He Donated His Kidney To A Fellow Vietnam Vet He Hadn't Seen In 50 Years

"I don’t know what the odds were, but we beat them."

Vietnam veterans Doug Coffman, 70, and Jim McGee, 69, were reunited a few months ago at the memorial service of a fellow soldier. It marked the first time the pair had seen each other since 1971. The bittersweet moment was heightened by the fact that Coffman learned McGee was in need of a kidney donation.


Despite not seeing each other for almost 50 years, Coffman offered to donate his kidney to his comrade.

And it turned out they were a match for blood and tissue type.

"It just is living proof that we're all part of one human family," Coffman said of the match to FOX5 in Washington D.C.. "The chances of our match — I don't know what the odds were, but we beat them."

The pair recently underwent the kidney donation operation at the MedStar Georgetown University Hospital, according to FOX News.

The surgery will hopefully mark the end of a difficult time for McGee. The retired foreign service officer and the former U.S. ambassador to Zimbabwe and Madagascar had been undergoing dialysis three times a week while awaiting a kidney donation. He told FOX5 that it would have taken three to five years to get a kidney if Coffman hadn't offered to donate.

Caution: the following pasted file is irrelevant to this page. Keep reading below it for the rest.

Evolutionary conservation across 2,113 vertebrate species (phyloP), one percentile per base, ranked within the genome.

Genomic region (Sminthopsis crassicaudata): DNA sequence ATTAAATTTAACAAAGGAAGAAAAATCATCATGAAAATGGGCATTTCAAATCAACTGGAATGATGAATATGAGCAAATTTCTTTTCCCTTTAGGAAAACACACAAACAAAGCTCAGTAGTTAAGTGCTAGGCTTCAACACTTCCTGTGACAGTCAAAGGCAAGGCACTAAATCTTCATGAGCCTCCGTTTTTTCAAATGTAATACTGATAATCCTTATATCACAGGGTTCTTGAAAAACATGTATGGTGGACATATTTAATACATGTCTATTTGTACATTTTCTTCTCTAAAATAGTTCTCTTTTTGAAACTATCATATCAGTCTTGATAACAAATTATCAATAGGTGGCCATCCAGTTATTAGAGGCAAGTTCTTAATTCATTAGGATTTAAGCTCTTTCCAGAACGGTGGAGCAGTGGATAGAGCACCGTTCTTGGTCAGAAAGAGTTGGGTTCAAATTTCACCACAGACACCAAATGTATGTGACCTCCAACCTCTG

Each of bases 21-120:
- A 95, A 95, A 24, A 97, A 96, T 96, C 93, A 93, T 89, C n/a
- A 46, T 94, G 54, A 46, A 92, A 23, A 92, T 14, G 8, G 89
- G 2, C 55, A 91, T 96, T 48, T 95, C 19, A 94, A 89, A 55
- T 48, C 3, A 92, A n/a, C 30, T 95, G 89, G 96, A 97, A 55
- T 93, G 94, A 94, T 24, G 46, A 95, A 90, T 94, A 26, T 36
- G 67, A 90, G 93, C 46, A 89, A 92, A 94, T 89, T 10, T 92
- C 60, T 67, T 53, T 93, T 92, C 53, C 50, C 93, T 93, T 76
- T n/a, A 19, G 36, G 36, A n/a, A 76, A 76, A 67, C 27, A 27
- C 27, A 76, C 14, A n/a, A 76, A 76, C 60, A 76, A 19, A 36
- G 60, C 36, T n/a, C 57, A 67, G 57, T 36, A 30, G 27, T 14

With his new kidney, McGee says he is able to continue doing things he is passionate about. One of the key things is making sure people are aware about the need for organ donors. "One of the things that I'm most passionate about right now is making certain that everyone understands that there's a national crisis — 100,000 people are waiting for kidney transplants, another 15,000 for liver transplants."

He says it's people such as Coffman who step up, and offer to donate, that can be the change.

The U.S. Government Information on Organ Donation and Transplantation reports that 20 people die each day waiting for an organ transplant. And every 10 minutes another person is added to an organ donation waiting list.

Furthermore, it's reported that 95 percent of American adults support organ donation but only 54 percent are actually signed up to be donors. When just one person signs up, they have the potential to save up to eight lives with their organs.


Cover image via KieferPix / Shutterstock


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